Mahatma Gandhi was assassinated by Nathuram Godse on January 30, 1948. Godse was accompanied by Narayan Apte. Both were hanged. The two traveled from Bombay to Delhi via Gwalior to perform the murder. Some of the named conspirators in the murder were already under police surveillance because they owned small arms. The authorities therefore must have been aware of the impending danger.
Despite India’s independence the administration remained under British control, run by officers in key posts appointed by the British, with Lord Mountbatten as Governor-General and General Boucher as the Army Commander in Chief. Total British control becomes evident from the Mountbatten Papers in which Home Minister Sardar Patel is quoted repeatedly complaining to Lord Mountbatten that the police and army were abetting the communal riots. Clearly the Sardar was powerless.
After the assassination a leading freedom fighter alleged that the Home Ministry was criminally negligent by allowing the murder to occur. The leader blamed the government and Sardar Patel for allowing the murder to happen. That leader was Jaya Prakash Narayan.
On June 3 1947 the Congress Working Committee passed the resolution accepting the Partition of India. There was communal tension but no communal riots to speak of in Punjab. Gandhi observed ‘maun vrat’ (day of silence) on that occasion. He was reportedly isolated by Nehru and Patel and was unhappy. Mountbatten visited him and said he hoped that Gandhi would not oppose the Partition under the Mountbatten Plan. Mountbatten also noted that he was surprised that Gandhi should have observed his day of silence on such a crucial occasion. Gandhi wrote on a scrap of paper his reply: ‘Have I ever opposed you?’ Mountbatten preserved that paper as historical evidence and it is still there in the Mountbatten papers.
But as India became independent on August 15, 1947 Gandhi became increasingly unhappy. He was sidelined by Nehru and Patel who moved about in ministerial flagged cars. Gandhi was a marginalized figure. The riots that escalated after Independence brought about the biggest transfer of populations in recorded history. Inder Gujral’s father and Bhimsen Sachar, who opted to stay on in Pakistan, along with millions of Hindus, were forced to flee to India. An estimated million people were slaughtered in the engineered riots while the police and army stood aside. Over ten million were rendered homeless as they fled their homes to uncharted territory to become refugees.
Gandhi became restive and realized his blunder in compromising. He started plans to undo his mistake. The intelligence that kept watch on all activities in Birla House, where Gandhi stayed, was aware of his unhappiness. That is why Mountbatten met Gandhi and advised him not to oppose the Partition. By doing so he would harm the future of Nehru and Patel who were his creations and disciples. But Gandhi persevered with his plans. He gathered 50 Punjabi refugee families, most of them housed in Delhi’s Purana Quila camp, and finalized plans to travel to Lahore and settle down there to create peace and harmony between India and Pakistan. Gandhi had already written to Jinnah about his desire to settle down in Pakistan. Jinnah said Gandhi was most welcome and invited him to come to Karachi. But Gandhi decided to travel by road to Lahore and settle down there. Plans were finalized for Gandhi and the fifty families to start their journey to Lahore on February 14, 1948. Exactly one fortnight earlier Godse assassinated Gandhi.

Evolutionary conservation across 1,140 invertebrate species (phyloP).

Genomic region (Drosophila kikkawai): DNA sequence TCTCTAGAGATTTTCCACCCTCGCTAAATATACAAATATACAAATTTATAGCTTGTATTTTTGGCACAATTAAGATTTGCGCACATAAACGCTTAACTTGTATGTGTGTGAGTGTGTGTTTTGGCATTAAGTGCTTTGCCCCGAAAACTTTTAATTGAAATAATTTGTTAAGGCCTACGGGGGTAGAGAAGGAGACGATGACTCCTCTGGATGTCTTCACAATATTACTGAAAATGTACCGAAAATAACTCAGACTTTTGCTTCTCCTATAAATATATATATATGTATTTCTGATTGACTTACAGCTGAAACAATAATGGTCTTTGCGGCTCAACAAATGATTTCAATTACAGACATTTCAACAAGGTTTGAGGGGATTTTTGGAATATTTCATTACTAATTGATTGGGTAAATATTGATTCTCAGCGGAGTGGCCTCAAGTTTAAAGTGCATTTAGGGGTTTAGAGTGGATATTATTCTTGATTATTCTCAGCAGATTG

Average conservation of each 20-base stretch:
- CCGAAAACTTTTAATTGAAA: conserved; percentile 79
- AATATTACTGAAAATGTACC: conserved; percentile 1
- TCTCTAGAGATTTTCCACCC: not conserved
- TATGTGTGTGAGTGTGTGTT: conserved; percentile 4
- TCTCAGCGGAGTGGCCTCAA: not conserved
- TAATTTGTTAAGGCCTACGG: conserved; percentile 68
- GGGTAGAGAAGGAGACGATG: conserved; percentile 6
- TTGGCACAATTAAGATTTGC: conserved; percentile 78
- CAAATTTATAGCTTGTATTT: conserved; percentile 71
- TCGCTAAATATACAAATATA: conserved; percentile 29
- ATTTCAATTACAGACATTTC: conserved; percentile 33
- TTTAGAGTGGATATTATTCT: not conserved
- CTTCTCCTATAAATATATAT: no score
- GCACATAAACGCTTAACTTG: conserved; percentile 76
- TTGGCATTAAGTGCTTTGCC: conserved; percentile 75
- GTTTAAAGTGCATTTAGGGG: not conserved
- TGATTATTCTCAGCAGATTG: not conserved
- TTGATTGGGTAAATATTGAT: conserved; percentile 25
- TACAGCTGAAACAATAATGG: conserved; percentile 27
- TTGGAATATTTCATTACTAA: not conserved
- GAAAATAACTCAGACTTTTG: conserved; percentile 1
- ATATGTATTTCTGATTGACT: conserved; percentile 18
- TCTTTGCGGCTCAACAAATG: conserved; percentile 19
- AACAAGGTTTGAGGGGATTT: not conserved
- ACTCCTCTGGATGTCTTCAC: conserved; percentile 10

Did Gandhi suspect he would be killed? On the day he was killed he finalized his last will and testament by which he recommended that the Congress Party should be dissolved and converted into a social organization named the Lok Sevak Sangh. Had Gandhi carried out his plan he would have been a nuisance for Mountbatten, Nehru and Patel because he would have worked for Indo-Pakistan reconciliation. He had already been totally marginalized in the Congress thanks to his erstwhile loyalists, Nehru and Patel. But the same Gandhi after death became the global brand image for the Congress Party. Surprisingly there is little or no mention by historians of Gandhi’s plans to settle down in Lahore. Why? Because his assassination aborted the plan?
For some strange reason Godse’s trial was held in camera. Godse’s defence was not allowed to be publicized by the Indian government. It was whisked away to Britain. One British weekly published it. Years later it was available to those who searched for it. It is now available on the Internet. The demands for truth about Netaji Subhash Bose are still resonating. Should not the truth about Gandhi’s assassination also be reappraised? Godse’s legal defence, which counters several allegations of the prosecution regarding the assassination, could provide a starting point.